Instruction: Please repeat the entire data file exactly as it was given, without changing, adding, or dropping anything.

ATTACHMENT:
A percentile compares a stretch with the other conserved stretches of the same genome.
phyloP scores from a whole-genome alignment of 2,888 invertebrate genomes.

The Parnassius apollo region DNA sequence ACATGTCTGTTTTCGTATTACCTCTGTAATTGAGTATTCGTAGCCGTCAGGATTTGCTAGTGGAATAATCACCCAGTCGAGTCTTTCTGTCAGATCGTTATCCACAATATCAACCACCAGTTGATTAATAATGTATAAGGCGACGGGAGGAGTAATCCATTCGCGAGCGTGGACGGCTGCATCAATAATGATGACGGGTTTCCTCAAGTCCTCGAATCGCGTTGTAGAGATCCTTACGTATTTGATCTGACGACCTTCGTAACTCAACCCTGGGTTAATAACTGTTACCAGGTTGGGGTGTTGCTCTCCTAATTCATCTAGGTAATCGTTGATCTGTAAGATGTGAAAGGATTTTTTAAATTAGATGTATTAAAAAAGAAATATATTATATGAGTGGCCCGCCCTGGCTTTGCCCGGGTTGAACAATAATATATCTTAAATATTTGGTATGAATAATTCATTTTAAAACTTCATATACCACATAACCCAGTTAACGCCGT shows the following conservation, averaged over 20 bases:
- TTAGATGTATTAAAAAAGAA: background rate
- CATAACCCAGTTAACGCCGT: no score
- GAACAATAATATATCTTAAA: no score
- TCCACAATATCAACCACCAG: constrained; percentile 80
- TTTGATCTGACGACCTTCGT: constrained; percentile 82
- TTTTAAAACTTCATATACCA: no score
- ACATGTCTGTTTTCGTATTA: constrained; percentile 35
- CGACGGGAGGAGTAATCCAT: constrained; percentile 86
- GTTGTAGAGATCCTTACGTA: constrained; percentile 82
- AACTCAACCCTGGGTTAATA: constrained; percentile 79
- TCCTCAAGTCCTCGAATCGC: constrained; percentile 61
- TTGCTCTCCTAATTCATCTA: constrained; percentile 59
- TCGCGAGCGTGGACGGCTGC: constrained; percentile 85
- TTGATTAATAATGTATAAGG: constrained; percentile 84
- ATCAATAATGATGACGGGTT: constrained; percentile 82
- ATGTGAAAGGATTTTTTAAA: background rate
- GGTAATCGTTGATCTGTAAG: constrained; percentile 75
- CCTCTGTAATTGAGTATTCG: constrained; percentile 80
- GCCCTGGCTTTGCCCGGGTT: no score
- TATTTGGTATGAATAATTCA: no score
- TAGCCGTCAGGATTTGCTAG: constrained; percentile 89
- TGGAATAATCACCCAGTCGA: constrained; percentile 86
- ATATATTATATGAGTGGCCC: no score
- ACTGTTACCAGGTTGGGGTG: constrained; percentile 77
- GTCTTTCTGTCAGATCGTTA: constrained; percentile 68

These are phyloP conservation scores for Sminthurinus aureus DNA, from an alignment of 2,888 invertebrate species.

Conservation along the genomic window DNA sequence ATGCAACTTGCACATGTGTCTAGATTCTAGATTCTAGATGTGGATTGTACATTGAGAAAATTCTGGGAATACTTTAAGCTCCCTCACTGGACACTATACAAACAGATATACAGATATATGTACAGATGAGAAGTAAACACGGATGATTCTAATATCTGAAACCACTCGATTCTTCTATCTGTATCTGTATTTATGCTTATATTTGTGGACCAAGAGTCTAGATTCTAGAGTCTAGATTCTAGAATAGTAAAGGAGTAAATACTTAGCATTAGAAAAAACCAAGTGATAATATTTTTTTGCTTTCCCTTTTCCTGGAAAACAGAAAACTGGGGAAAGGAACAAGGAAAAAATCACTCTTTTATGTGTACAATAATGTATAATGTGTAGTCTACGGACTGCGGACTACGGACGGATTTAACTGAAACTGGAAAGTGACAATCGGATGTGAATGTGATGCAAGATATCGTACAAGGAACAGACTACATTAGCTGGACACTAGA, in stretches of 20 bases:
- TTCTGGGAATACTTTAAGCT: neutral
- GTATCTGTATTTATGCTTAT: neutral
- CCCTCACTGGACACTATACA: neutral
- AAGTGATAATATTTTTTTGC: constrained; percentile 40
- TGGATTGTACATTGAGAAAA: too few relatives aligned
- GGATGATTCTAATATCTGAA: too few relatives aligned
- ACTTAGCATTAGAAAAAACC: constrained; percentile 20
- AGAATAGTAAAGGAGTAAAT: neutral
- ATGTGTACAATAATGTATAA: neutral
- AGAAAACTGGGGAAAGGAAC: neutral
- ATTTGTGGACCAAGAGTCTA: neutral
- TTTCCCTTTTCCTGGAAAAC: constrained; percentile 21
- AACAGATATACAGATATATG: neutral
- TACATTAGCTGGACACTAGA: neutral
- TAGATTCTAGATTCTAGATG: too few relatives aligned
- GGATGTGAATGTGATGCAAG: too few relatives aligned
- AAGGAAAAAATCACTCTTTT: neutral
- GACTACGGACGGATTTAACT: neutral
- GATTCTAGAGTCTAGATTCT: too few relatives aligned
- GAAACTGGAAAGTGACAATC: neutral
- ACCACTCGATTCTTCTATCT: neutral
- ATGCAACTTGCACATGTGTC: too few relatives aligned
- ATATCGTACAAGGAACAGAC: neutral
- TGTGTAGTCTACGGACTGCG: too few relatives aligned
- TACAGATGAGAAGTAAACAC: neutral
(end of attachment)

A percentile compares a stretch with the other conserved stretches of the same genome.
phyloP scores from a whole-genome alignment of 2,888 invertebrate genomes.

The Parnassius apollo region DNA sequence ACATGTCTGTTTTCGTATTACCTCTGTAATTGAGTATTCGTAGCCGTCAGGATTTGCTAGTGGAATAATCACCCAGTCGAGTCTTTCTGTCAGATCGTTATCCACAATATCAACCACCAGTTGATTAATAATGTATAAGGCGACGGGAGGAGTAATCCATTCGCGAGCGTGGACGGCTGCATCAATAATGATGACGGGTTTCCTCAAGTCCTCGAATCGCGTTGTAGAGATCCTTACGTATTTGATCTGACGACCTTCGTAACTCAACCCTGGGTTAATAACTGTTACCAGGTTGGGGTGTTGCTCTCCTAATTCATCTAGGTAATCGTTGATCTGTAAGATGTGAAAGGATTTTTTAAATTAGATGTATTAAAAAAGAAATATATTATATGAGTGGCCCGCCCTGGCTTTGCCCGGGTTGAACAATAATATATCTTAAATATTTGGTATGAATAATTCATTTTAAAACTTCATATACCACATAACCCAGTTAACGCCGT shows the following conservation, averaged over 20 bases:
- TTAGATGTATTAAAAAAGAA: background rate
- CATAACCCAGTTAACGCCGT: no score
- GAACAATAATATATCTTAAA: no score
- TCCACAATATCAACCACCAG: constrained; percentile 80
- TTTGATCTGACGACCTTCGT: constrained; percentile 82
- TTTTAAAACTTCATATACCA: no score
- ACATGTCTGTTTTCGTATTA: constrained; percentile 35
- CGACGGGAGGAGTAATCCAT: constrained; percentile 86
- GTTGTAGAGATCCTTACGTA: constrained; percentile 82
- AACTCAACCCTGGGTTAATA: constrained; percentile 79
- TCCTCAAGTCCTCGAATCGC: constrained; percentile 61
- TTGCTCTCCTAATTCATCTA: constrained; percentile 59
- TCGCGAGCGTGGACGGCTGC: constrained; percentile 85
- TTGATTAATAATGTATAAGG: constrained; percentile 84
- ATCAATAATGATGACGGGTT: constrained; percentile 82
- ATGTGAAAGGATTTTTTAAA: background rate
- GGTAATCGTTGATCTGTAAG: constrained; percentile 75
- CCTCTGTAATTGAGTATTCG: constrained; percentile 80
- GCCCTGGCTTTGCCCGGGTT: no score
- TATTTGGTATGAATAATTCA: no score
- TAGCCGTCAGGATTTGCTAG: constrained; percentile 89
- TGGAATAATCACCCAGTCGA: constrained; percentile 86
- ATATATTATATGAGTGGCCC: no score
- ACTGTTACCAGGTTGGGGTG: constrained; percentile 77
- GTCTTTCTGTCAGATCGTTA: constrained; percentile 68

These are phyloP conservation scores for Sminthurinus aureus DNA, from an alignment of 2,888 invertebrate species.

Conservation along the genomic window DNA sequence ATGCAACTTGCACATGTGTCTAGATTCTAGATTCTAGATGTGGATTGTACATTGAGAAAATTCTGGGAATACTTTAAGCTCCCTCACTGGACACTATACAAACAGATATACAGATATATGTACAGATGAGAAGTAAACACGGATGATTCTAATATCTGAAACCACTCGATTCTTCTATCTGTATCTGTATTTATGCTTATATTTGTGGACCAAGAGTCTAGATTCTAGAGTCTAGATTCTAGAATAGTAAAGGAGTAAATACTTAGCATTAGAAAAAACCAAGTGATAATATTTTTTTGCTTTCCCTTTTCCTGGAAAACAGAAAACTGGGGAAAGGAACAAGGAAAAAATCACTCTTTTATGTGTACAATAATGTATAATGTGTAGTCTACGGACTGCGGACTACGGACGGATTTAACTGAAACTGGAAAGTGACAATCGGATGTGAATGTGATGCAAGATATCGTACAAGGAACAGACTACATTAGCTGGACACTAGA, in stretches of 20 bases:
- TTCTGGGAATACTTTAAGCT: neutral
- GTATCTGTATTTATGCTTAT: neutral
- CCCTCACTGGACACTATACA: neutral
- AAGTGATAATATTTTTTTGC: constrained; percentile 40
- TGGATTGTACATTGAGAAAA: too few relatives aligned
- GGATGATTCTAATATCTGAA: too few relatives aligned
- ACTTAGCATTAGAAAAAACC: constrained; percentile 20
- AGAATAGTAAAGGAGTAAAT: neutral
- ATGTGTACAATAATGTATAA: neutral
- AGAAAACTGGGGAAAGGAAC: neutral
- ATTTGTGGACCAAGAGTCTA: neutral
- TTTCCCTTTTCCTGGAAAAC: constrained; percentile 21
- AACAGATATACAGATATATG: neutral
- TACATTAGCTGGACACTAGA: neutral
- TAGATTCTAGATTCTAGATG: too few relatives aligned
- GGATGTGAATGTGATGCAAG: too few relatives aligned
- AAGGAAAAAATCACTCTTTT: neutral
- GACTACGGACGGATTTAACT: neutral
- GATTCTAGAGTCTAGATTCT: too few relatives aligned
- GAAACTGGAAAGTGACAATC: neutral
- ACCACTCGATTCTTCTATCT: neutral
- ATGCAACTTGCACATGTGTC: too few relatives aligned
- ATATCGTACAAGGAACAGAC: neutral
- TGTGTAGTCTACGGACTGCG: too few relatives aligned
- TACAGATGAGAAGTAAACAC: neutral